Wednesday, December 21, 2005

Self Fulfilling Prophecies

Having a baby certainly makes you think about things.

Watching our daughter, Amelia, learn during her first six months has led me to wonder how much of what babies do is because we react to it. As an example, every time we've taken our daughter out in public (which hasn't been that often), she acts like a normal baby, tasting everything, sucking on her fingers, her Mom's hair, her clothing, etc.

People look at her, and say, "How cute!", and other compliments. But, as soon as her thumb goes into her mouth, the people around exclaim, and generally say something like, "Oh, look, she found her thumb!" Even though Amelia had been sucking on anything and everything within reach for the entire time, as soon as the thumb hits the mouth, it's a big deal.

So, the stereotype is that babies suck their thumbs. What we've found with Amelia is that babies suck and taste everything. But, the thumbs are what generate positive attention and feedback in the audience. Over time, that's going to cause babies to prefer thumb sucking to, for instance, finger sucking.

And then, just about the time that she figures out that sucking her thumb is a good way to get attention, she'll be old enough that we'll tell her to stop doing it. ;-)

Anyway, the main point is that our expectations, our stereotypes, can be self fulfilling prophecies, especially where babies are concerned. They thrive on love and attention, and will try to repeat behaviors that generate love and attention.

So what we're trying with Amelia is to give her the love and attention whatever she does, not just when she fulfills our expectations of what a baby should be. So far, so good, but check back here in about 18 years, and I'll let you know how it worked out.

Saturday, December 17, 2005

Free books and free software!

Okay, it's way too early in the morning, but I was up for my daughter's diaper change, and can't go back to sleep yet.

If you've been following my book reviews blog, you'll know I love science fiction. At the Baen Free Library, you can get quite a few free science fiction books that Baen has published over the years. From their point of view, they get to hook readers onto new series and new authors, so that you want to buy the new books when they're published. From your point of view, you get free books!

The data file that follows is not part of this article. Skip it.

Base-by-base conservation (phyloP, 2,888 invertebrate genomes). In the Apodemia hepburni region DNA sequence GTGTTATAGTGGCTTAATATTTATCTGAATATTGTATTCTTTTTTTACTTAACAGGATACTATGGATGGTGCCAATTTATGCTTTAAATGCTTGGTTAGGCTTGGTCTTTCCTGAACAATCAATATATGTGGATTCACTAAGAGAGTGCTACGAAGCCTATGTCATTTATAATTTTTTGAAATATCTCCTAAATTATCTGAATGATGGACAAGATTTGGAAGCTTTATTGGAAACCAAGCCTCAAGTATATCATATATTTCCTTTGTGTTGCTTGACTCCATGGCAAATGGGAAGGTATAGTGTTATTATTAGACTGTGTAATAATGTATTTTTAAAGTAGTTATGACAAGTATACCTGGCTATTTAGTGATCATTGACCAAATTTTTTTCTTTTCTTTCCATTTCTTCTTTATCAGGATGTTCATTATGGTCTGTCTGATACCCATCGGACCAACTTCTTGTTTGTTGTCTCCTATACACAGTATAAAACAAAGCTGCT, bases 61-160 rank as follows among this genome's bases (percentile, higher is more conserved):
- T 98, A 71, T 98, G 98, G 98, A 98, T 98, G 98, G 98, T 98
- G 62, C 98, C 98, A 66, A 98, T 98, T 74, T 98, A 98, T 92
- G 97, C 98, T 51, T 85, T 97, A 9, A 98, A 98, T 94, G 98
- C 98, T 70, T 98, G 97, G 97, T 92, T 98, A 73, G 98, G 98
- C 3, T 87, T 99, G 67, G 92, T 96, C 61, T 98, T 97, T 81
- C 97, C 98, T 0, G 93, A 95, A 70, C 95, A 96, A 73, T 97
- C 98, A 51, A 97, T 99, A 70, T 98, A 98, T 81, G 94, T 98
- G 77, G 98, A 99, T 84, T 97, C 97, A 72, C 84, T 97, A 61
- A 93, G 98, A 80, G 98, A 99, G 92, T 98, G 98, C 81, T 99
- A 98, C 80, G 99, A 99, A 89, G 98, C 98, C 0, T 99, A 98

Okay, so free books are great, but I've never liked reading books on the computer. The Baen Free Library gives you books in formats suitable for different eBook readers, but I've never been attracted to those, either. Lately, though, I found a piece of free software that works perfectly for me.

It's called yBook, and is an eBook reader that tries to simulate the feeling of reading a physical book. It provides two facing pages, you can turn pages, and the background and typeface tries to simulate the printed page. I've read a couple of books using it now, and find that it fixes whatever problem I was having reading books on the computer.

You can get yBook free from SpaceJock Software. The best part is that yBook will load web pages, correctly parsing out formatting such at italics or bold text, and display it in the yBook format on screen.

So, you can download the HTML version of books from the Baen Free Library, and then use yBook to read it on your computer. If you absolutely must have a printed version, yBook can print the books.

A great combination of free books and free software should keep you busy reading for quite some time!

Friday, December 09, 2005

Migraines Suck!

I'm just coming off a two-day migraine, and needed to vent.

I've lived with migraines for as long as I can remember. They run in my Mom's side of the family, and I take more after her physically than my Dad. Normally, I live with them without too much trouble. Sure, they hurt like hell, but when you've hurt like that quite often your entire life, it's hard to know any differently.

I've come to believe that the migraines are my body's way of telling me that something's not quite balanced in my life. They ebb and flow as my life changes. Right now, I'm in a high migraine cycle, often as many as two a week or more. Most of them aren't what I would call serious, but this last one was. The bad ones play hell with your health and your emotions, tying both into knots. It's hard to keep perspective at times like those.

Plus, with a six month old daughter, I start to worry that I'll have passed on the headaches to her. I hate to think of her suffering over the long years of her life with migraines. I've had long enough periods without them that I get a glimpse of what it must be like to not have migraines.

I guess I'll just hope that she gets that sort of thing more from my wife than from me. My teeth she can get from me!

Sunday, December 04, 2005

Roleplaying: Risus, by S. John Ross

I've already talked about roleplaying several times on this blog, but haven't mentioned Risus yet.

Risus is a wonderful little free roleplaying game. The game was designed to be a "universal comedy system", e.g. a roleplaying game that could be used for comedy games in any genre (fantasy, science fiction, soap opera, etc). But you can use it for playing more serious games, too.

Most roleplaying games give you ways of describing how strong your character is, how quick, how hardy, how intelligent, etc. Risus allows you to describe your character in terms of character cliches. For example, instead of saying, "My character has a strength of 18 but an intelligence of 5", in Risus you might say, "My character is a 'Somewhat dim, but strong as an ox, barbarian from the Northlands'". The bit between the single quotes is the character cliche.